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EU Leaders Will Have Warm Words For Theresa May This Week – But The Brexit Ball Is Still In Her Court

And Theresa May’s challenges are likely to extend beyond concluding the first phase of negotiations: The UK will have to soon spell out what it wants in detail.

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Theresa May will get little more than warm words to give the appearance of momentum on Brexit at what had been expected to be a pivotal summit of European Union leaders this week, six senior European sources have told BuzzFeed News.

With the first phase of negotiations still deadlocked, top EU and European government officials said their focus at the Brexit meeting – without May – in Brussels this Friday would now be limited to finding "the right words" to signal an openness to talk about May's transition proposals but only after more progress is made on the divorce deal.

There have been suggestions that EU governments could expand the mandate of the chief negotiator Michel Barnier to start negotiating a transition. But multiple well-placed sources told BuzzFeed News that while Barnier has raised the possibility, EU leaders told him they're not prepared to budge from their original negotiating plan. The sources said they're highly unlikely to change their minds by the end of the week.

Instead, the emphasis for the leaders of the other 27 EU states at this week's council summit will be on conveying that message in language that creates a "positive tone" for further negotiations, the sources said.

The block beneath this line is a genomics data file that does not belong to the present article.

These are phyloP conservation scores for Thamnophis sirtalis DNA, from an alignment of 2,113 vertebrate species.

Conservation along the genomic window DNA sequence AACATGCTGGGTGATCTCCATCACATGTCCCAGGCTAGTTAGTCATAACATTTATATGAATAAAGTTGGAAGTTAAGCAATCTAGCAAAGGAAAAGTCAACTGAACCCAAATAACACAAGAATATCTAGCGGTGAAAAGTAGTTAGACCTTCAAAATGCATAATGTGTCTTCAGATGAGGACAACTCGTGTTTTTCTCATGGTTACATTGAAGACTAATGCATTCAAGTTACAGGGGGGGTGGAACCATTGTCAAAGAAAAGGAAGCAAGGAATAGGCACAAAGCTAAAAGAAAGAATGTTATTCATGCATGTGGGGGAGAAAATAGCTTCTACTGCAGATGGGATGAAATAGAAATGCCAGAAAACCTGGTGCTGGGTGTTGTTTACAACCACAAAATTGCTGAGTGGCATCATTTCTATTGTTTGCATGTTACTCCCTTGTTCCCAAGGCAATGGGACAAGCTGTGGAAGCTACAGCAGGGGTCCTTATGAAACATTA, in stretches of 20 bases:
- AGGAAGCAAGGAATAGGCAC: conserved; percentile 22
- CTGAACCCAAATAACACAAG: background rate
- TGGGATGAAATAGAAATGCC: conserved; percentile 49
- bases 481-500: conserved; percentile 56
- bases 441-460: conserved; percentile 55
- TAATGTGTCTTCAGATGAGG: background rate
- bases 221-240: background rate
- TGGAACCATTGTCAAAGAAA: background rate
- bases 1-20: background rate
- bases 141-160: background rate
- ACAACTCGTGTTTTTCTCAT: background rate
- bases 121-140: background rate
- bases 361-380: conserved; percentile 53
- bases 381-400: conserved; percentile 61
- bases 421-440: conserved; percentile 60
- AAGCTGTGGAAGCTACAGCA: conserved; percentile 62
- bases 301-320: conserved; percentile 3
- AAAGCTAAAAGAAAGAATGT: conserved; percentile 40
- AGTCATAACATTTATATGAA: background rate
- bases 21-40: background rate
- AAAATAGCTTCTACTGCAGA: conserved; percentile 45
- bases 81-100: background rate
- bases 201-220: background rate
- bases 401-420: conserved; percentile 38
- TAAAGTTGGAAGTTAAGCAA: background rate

"That's the best-case scenario," said a senior diplomat from a major European country who, like his counterparts, spoke to BuzzFeed News on condition of anonymity.

The October European Council meeting had been seen as crucial to the Brexit process, with the UK hoping that it would be the moment that the talks moved on from the divorce arrangements to the terms of a “deep and special” future relationship. But it's been clear for some time that this was unlikely given the lack of progress in the negotiations.

Nevertheless, the UK government had hoped that the EU would be willing to allow its chief negotiator to explore transition arrangements in an attempt to break the deadlock on the EU’s three priorities for the divorce: the UK’s financial commitments after it leaves the EU, the status of EU nationals in the UK, and the Irish border.

Speaking to reporters at the of the latest round of talks on Thursday, the Brexit secretary David Davis restated that hope. "As we look to the October European Council this week, I hope the member states will recognise the progress we have made, and take a step forward in the spirit of the prime minister’s Florence speech," he said.

"Doing so will allow us to best achieve our joint objectives by turning the ideas we have explored into concrete shared proposals."

But the European sources said that as things stand, the EU leaders are expected to agree a statement that is friendly, constructive, and forward-looking but makes clear that the talks can’t move on until there’s greater progress on the three outstanding issues.

“The key is the tone with which that message is conveyed,” a senior EU official told BuzzFeed News.